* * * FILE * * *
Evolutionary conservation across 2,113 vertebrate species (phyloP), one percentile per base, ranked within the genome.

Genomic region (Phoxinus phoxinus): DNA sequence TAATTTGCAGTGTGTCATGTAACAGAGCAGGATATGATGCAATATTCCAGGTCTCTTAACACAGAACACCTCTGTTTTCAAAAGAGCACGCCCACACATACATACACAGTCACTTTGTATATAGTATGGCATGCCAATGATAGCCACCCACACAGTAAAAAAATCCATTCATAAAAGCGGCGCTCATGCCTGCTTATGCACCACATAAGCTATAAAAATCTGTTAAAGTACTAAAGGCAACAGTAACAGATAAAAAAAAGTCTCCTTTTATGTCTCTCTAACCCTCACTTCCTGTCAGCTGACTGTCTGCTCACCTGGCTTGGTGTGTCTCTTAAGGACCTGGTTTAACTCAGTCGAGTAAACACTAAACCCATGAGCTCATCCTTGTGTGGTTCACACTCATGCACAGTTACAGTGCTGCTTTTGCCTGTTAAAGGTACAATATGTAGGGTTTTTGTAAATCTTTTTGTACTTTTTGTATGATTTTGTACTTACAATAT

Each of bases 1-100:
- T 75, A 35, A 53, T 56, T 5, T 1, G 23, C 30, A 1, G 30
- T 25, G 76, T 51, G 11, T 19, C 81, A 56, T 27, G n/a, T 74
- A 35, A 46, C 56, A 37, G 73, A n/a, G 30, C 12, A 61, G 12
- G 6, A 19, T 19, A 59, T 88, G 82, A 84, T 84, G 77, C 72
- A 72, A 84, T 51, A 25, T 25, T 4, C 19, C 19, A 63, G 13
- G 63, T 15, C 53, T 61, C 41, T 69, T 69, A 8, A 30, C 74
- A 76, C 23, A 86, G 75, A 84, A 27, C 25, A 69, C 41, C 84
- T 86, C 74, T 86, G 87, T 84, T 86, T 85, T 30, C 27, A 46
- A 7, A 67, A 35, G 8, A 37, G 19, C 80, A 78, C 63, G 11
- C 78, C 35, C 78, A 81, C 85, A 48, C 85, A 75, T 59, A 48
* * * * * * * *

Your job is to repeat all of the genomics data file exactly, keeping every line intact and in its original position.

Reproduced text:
Evolutionary conservation across 2,113 vertebrate species (phyloP), one percentile per base, ranked within the genome.

Genomic region (Phoxinus phoxinus): DNA sequence TAATTTGCAGTGTGTCATGTAACAGAGCAGGATATGATGCAATATTCCAGGTCTCTTAACACAGAACACCTCTGTTTTCAAAAGAGCACGCCCACACATACATACACAGTCACTTTGTATATAGTATGGCATGCCAATGATAGCCACCCACACAGTAAAAAAATCCATTCATAAAAGCGGCGCTCATGCCTGCTTATGCACCACATAAGCTATAAAAATCTGTTAAAGTACTAAAGGCAACAGTAACAGATAAAAAAAAGTCTCCTTTTATGTCTCTCTAACCCTCACTTCCTGTCAGCTGACTGTCTGCTCACCTGGCTTGGTGTGTCTCTTAAGGACCTGGTTTAACTCAGTCGAGTAAACACTAAACCCATGAGCTCATCCTTGTGTGGTTCACACTCATGCACAGTTACAGTGCTGCTTTTGCCTGTTAAAGGTACAATATGTAGGGTTTTTGTAAATCTTTTTGTACTTTTTGTATGATTTTGTACTTACAATAT

Each of bases 1-100:
- T 75, A 35, A 53, T 56, T 5, T 1, G 23, C 30, A 1, G 30
- T 25, G 76, T 51, G 11, T 19, C 81, A 56, T 27, G n/a, T 74
- A 35, A 46, C 56, A 37, G 73, A n/a, G 30, C 12, A 61, G 12
- G 6, A 19, T 19, A 59, T 88, G 82, A 84, T 84, G 77, C 72
- A 72, A 84, T 51, A 25, T 25, T 4, C 19, C 19, A 63, G 13
- G 63, T 15, C 53, T 61, C 41, T 69, T 69, A 8, A 30, C 74
- A 76, C 23, A 86, G 75, A 84, A 27, C 25, A 69, C 41, C 84
- T 86, C 74, T 86, G 87, T 84, T 86, T 85, T 30, C 27, A 46
- A 7, A 67, A 35, G 8, A 37, G 19, C 80, A 78, C 63, G 11
- C 78, C 35, C 78, A 81, C 85, A 48, C 85, A 75, T 59, A 48